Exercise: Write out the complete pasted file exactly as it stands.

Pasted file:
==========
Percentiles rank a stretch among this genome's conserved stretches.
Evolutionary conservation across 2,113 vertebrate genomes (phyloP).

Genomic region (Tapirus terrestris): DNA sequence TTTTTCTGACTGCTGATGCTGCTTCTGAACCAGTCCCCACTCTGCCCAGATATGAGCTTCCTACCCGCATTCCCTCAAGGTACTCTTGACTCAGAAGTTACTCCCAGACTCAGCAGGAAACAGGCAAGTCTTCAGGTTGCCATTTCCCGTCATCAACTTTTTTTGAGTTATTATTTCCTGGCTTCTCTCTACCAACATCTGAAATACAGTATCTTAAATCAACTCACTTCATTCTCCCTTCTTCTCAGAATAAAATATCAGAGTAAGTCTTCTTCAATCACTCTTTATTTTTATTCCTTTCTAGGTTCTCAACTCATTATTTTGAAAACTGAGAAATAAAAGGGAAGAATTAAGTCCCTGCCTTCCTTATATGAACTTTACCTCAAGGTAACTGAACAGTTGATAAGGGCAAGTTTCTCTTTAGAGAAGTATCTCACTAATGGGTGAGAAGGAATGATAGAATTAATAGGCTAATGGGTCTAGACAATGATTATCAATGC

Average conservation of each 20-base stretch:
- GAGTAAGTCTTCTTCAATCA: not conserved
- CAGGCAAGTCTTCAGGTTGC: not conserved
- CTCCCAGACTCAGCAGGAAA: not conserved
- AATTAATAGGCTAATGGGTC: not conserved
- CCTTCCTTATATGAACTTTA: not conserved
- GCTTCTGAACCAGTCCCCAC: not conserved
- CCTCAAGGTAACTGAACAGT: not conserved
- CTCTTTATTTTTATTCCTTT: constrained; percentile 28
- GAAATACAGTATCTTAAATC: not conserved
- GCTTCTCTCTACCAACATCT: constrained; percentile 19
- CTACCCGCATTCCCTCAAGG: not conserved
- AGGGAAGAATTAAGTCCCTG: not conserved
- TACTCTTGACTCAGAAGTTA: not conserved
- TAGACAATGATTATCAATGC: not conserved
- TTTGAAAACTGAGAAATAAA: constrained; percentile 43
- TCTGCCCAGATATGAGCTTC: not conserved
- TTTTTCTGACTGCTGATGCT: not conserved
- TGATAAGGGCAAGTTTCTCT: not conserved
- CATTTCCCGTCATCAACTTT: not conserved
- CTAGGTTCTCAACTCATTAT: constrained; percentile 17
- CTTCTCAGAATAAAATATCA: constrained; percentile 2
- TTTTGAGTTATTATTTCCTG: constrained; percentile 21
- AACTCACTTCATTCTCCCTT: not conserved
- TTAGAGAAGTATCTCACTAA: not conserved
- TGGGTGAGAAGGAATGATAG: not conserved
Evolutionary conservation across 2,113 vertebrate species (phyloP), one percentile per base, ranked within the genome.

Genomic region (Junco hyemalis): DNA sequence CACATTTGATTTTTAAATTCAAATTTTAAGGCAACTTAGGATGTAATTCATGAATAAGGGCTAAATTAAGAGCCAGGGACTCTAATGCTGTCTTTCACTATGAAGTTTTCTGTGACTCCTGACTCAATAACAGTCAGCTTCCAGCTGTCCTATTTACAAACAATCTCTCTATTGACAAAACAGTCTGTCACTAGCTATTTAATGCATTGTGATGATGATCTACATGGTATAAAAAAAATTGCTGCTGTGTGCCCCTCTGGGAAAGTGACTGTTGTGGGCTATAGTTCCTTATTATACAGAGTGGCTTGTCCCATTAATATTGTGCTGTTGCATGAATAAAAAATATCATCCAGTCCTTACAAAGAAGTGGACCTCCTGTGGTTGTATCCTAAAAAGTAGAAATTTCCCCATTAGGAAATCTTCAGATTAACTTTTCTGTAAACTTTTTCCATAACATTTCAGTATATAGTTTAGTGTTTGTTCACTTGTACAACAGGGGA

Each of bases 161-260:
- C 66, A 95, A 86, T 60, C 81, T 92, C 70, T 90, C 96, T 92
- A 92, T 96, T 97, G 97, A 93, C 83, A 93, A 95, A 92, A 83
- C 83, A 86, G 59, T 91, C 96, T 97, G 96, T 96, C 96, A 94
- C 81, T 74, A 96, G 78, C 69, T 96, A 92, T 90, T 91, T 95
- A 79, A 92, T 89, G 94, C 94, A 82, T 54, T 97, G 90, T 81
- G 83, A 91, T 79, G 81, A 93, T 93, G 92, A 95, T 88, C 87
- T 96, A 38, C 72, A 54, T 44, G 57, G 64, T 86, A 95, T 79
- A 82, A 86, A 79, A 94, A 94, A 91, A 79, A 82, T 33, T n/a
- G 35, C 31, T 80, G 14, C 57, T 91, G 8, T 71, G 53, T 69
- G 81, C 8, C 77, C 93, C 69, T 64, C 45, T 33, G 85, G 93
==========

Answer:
Percentiles rank a stretch among this genome's conserved stretches.
Evolutionary conservation across 2,113 vertebrate genomes (phyloP).

Genomic region (Tapirus terrestris): DNA sequence TTTTTCTGACTGCTGATGCTGCTTCTGAACCAGTCCCCACTCTGCCCAGATATGAGCTTCCTACCCGCATTCCCTCAAGGTACTCTTGACTCAGAAGTTACTCCCAGACTCAGCAGGAAACAGGCAAGTCTTCAGGTTGCCATTTCCCGTCATCAACTTTTTTTGAGTTATTATTTCCTGGCTTCTCTCTACCAACATCTGAAATACAGTATCTTAAATCAACTCACTTCATTCTCCCTTCTTCTCAGAATAAAATATCAGAGTAAGTCTTCTTCAATCACTCTTTATTTTTATTCCTTTCTAGGTTCTCAACTCATTATTTTGAAAACTGAGAAATAAAAGGGAAGAATTAAGTCCCTGCCTTCCTTATATGAACTTTACCTCAAGGTAACTGAACAGTTGATAAGGGCAAGTTTCTCTTTAGAGAAGTATCTCACTAATGGGTGAGAAGGAATGATAGAATTAATAGGCTAATGGGTCTAGACAATGATTATCAATGC

Average conservation of each 20-base stretch:
- GAGTAAGTCTTCTTCAATCA: not conserved
- CAGGCAAGTCTTCAGGTTGC: not conserved
- CTCCCAGACTCAGCAGGAAA: not conserved
- AATTAATAGGCTAATGGGTC: not conserved
- CCTTCCTTATATGAACTTTA: not conserved
- GCTTCTGAACCAGTCCCCAC: not conserved
- CCTCAAGGTAACTGAACAGT: not conserved
- CTCTTTATTTTTATTCCTTT: constrained; percentile 28
- GAAATACAGTATCTTAAATC: not conserved
- GCTTCTCTCTACCAACATCT: constrained; percentile 19
- CTACCCGCATTCCCTCAAGG: not conserved
- AGGGAAGAATTAAGTCCCTG: not conserved
- TACTCTTGACTCAGAAGTTA: not conserved
- TAGACAATGATTATCAATGC: not conserved
- TTTGAAAACTGAGAAATAAA: constrained; percentile 43
- TCTGCCCAGATATGAGCTTC: not conserved
- TTTTTCTGACTGCTGATGCT: not conserved
- TGATAAGGGCAAGTTTCTCT: not conserved
- CATTTCCCGTCATCAACTTT: not conserved
- CTAGGTTCTCAACTCATTAT: constrained; percentile 17
- CTTCTCAGAATAAAATATCA: constrained; percentile 2
- TTTTGAGTTATTATTTCCTG: constrained; percentile 21
- AACTCACTTCATTCTCCCTT: not conserved
- TTAGAGAAGTATCTCACTAA: not conserved
- TGGGTGAGAAGGAATGATAG: not conserved
Evolutionary conservation across 2,113 vertebrate species (phyloP), one percentile per base, ranked within the genome.

Genomic region (Junco hyemalis): DNA sequence CACATTTGATTTTTAAATTCAAATTTTAAGGCAACTTAGGATGTAATTCATGAATAAGGGCTAAATTAAGAGCCAGGGACTCTAATGCTGTCTTTCACTATGAAGTTTTCTGTGACTCCTGACTCAATAACAGTCAGCTTCCAGCTGTCCTATTTACAAACAATCTCTCTATTGACAAAACAGTCTGTCACTAGCTATTTAATGCATTGTGATGATGATCTACATGGTATAAAAAAAATTGCTGCTGTGTGCCCCTCTGGGAAAGTGACTGTTGTGGGCTATAGTTCCTTATTATACAGAGTGGCTTGTCCCATTAATATTGTGCTGTTGCATGAATAAAAAATATCATCCAGTCCTTACAAAGAAGTGGACCTCCTGTGGTTGTATCCTAAAAAGTAGAAATTTCCCCATTAGGAAATCTTCAGATTAACTTTTCTGTAAACTTTTTCCATAACATTTCAGTATATAGTTTAGTGTTTGTTCACTTGTACAACAGGGGA

Each of bases 161-260:
- C 66, A 95, A 86, T 60, C 81, T 92, C 70, T 90, C 96, T 92
- A 92, T 96, T 97, G 97, A 93, C 83, A 93, A 95, A 92, A 83
- C 83, A 86, G 59, T 91, C 96, T 97, G 96, T 96, C 96, A 94
- C 81, T 74, A 96, G 78, C 69, T 96, A 92, T 90, T 91, T 95
- A 79, A 92, T 89, G 94, C 94, A 82, T 54, T 97, G 90, T 81
- G 83, A 91, T 79, G 81, A 93, T 93, G 92, A 95, T 88, C 87
- T 96, A 38, C 72, A 54, T 44, G 57, G 64, T 86, A 95, T 79
- A 82, A 86, A 79, A 94, A 94, A 91, A 79, A 82, T 33, T n/a
- G 35, C 31, T 80, G 14, C 57, T 91, G 8, T 71, G 53, T 69
- G 81, C 8, C 77, C 93, C 69, T 64, C 45, T 33, G 85, G 93